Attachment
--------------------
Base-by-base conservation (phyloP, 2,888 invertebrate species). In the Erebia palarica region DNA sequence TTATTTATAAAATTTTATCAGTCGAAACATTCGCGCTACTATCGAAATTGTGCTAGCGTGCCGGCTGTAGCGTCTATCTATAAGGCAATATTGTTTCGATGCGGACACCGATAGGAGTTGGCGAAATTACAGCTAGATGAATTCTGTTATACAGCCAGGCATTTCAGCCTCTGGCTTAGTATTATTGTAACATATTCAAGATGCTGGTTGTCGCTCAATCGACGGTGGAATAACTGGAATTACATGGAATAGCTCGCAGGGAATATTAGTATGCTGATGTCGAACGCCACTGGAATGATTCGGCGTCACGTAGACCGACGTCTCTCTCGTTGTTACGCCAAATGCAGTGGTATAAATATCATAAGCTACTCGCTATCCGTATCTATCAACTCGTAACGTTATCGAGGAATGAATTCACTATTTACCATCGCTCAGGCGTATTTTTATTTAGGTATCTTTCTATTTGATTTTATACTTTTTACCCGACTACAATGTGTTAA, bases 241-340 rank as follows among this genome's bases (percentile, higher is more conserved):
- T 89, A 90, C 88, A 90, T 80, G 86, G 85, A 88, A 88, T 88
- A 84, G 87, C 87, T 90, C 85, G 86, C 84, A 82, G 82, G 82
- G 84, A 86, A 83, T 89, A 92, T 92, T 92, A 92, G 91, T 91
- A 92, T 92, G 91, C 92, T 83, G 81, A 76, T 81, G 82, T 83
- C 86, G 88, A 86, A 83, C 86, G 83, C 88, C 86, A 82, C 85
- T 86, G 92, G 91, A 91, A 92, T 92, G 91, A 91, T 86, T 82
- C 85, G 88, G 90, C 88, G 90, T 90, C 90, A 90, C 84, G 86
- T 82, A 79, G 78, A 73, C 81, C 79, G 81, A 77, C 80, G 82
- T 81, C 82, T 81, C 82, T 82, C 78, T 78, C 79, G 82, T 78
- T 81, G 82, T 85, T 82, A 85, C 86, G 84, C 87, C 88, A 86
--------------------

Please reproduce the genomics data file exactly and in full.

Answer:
Base-by-base conservation (phyloP, 2,888 invertebrate species). In the Erebia palarica region DNA sequence TTATTTATAAAATTTTATCAGTCGAAACATTCGCGCTACTATCGAAATTGTGCTAGCGTGCCGGCTGTAGCGTCTATCTATAAGGCAATATTGTTTCGATGCGGACACCGATAGGAGTTGGCGAAATTACAGCTAGATGAATTCTGTTATACAGCCAGGCATTTCAGCCTCTGGCTTAGTATTATTGTAACATATTCAAGATGCTGGTTGTCGCTCAATCGACGGTGGAATAACTGGAATTACATGGAATAGCTCGCAGGGAATATTAGTATGCTGATGTCGAACGCCACTGGAATGATTCGGCGTCACGTAGACCGACGTCTCTCTCGTTGTTACGCCAAATGCAGTGGTATAAATATCATAAGCTACTCGCTATCCGTATCTATCAACTCGTAACGTTATCGAGGAATGAATTCACTATTTACCATCGCTCAGGCGTATTTTTATTTAGGTATCTTTCTATTTGATTTTATACTTTTTACCCGACTACAATGTGTTAA, bases 241-340 rank as follows among this genome's bases (percentile, higher is more conserved):
- T 89, A 90, C 88, A 90, T 80, G 86, G 85, A 88, A 88, T 88
- A 84, G 87, C 87, T 90, C 85, G 86, C 84, A 82, G 82, G 82
- G 84, A 86, A 83, T 89, A 92, T 92, T 92, A 92, G 91, T 91
- A 92, T 92, G 91, C 92, T 83, G 81, A 76, T 81, G 82, T 83
- C 86, G 88, A 86, A 83, C 86, G 83, C 88, C 86, A 82, C 85
- T 86, G 92, G 91, A 91, A 92, T 92, G 91, A 91, T 86, T 82
- C 85, G 88, G 90, C 88, G 90, T 90, C 90, A 90, C 84, G 86
- T 82, A 79, G 78, A 73, C 81, C 79, G 81, A 77, C 80, G 82
- T 81, C 82, T 81, C 82, T 82, C 78, T 78, C 79, G 82, T 78
- T 81, G 82, T 85, T 82, A 85, C 86, G 84, C 87, C 88, A 86